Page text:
1. As supplier of inexpensive energy;
  2. As one of the proposed routes for the “One Road-One Belt” project; and
  3. As a market for the consumption of Chinese products.

 

 

*More By Bahram Amir-Ahmadian:

*Chabahar, Iran's Sole Oceanic Port & Symbol of Iran's Resolve to Develop the Region:
http://www.iranreview.org/content/Documents/Chabahar-Iran-s-Sole-Oceanic-Port-Symbol-of-Iran-s-Resolve-to-Develop-the-Region.htm
*Iran's Oceanic Potentialities: Challenges and Opportunities:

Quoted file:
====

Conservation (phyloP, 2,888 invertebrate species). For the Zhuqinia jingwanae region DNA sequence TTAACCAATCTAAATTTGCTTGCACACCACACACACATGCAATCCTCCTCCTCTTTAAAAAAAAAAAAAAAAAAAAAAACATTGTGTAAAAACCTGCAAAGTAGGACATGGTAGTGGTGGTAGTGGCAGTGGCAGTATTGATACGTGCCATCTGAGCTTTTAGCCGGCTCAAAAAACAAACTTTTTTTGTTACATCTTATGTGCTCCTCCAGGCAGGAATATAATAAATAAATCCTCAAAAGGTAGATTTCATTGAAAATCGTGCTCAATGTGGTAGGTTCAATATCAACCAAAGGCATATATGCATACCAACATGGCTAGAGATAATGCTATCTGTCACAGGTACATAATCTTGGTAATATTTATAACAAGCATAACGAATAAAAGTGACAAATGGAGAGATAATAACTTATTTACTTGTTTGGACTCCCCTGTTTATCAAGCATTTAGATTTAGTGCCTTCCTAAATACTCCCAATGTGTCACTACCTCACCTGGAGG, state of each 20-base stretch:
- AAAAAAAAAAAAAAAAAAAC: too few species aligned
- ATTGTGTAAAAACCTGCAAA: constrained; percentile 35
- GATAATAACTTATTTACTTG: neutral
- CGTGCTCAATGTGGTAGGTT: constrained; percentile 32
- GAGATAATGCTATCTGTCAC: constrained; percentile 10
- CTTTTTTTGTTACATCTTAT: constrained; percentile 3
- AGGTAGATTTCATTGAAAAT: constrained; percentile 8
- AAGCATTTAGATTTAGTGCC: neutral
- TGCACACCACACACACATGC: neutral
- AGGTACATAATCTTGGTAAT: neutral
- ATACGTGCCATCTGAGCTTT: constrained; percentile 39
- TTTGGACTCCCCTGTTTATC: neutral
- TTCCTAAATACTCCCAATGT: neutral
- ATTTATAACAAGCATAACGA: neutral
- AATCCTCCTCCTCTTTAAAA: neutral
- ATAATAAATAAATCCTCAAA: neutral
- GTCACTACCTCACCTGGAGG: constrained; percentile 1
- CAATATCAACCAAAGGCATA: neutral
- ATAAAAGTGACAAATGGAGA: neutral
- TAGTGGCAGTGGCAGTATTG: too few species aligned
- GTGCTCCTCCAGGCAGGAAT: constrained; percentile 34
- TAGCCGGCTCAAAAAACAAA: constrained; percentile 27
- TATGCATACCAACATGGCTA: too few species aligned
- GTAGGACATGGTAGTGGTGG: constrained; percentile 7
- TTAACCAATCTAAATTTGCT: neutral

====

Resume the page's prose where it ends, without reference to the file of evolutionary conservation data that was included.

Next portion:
http://www.iranreview.org/content/Documents/Iran-s-Oceanic-Potentialities-Challenges-and-Opportunities.htm 
*Developments in Eurasia Disturb Regional Peace and Stability:
http://www.iranreview.org/content/Documents/Developments-in-Eurasia-Disturb-Regional-Peace-and-Stability.htm

*A Meeting to Boost Relations among Iran, Turkey and Azerbaijan:
http://www.iranreview.org/content/Documents/A-Meeting-to-Boost-Relations-among-Iran-Turkey-and-Azerbaijan.htm 

 

*Photo Credit: Newsweek
*Source:Etemad newspaper

*These views represent those of the author and are not necessarily Iran Review's viewpoints.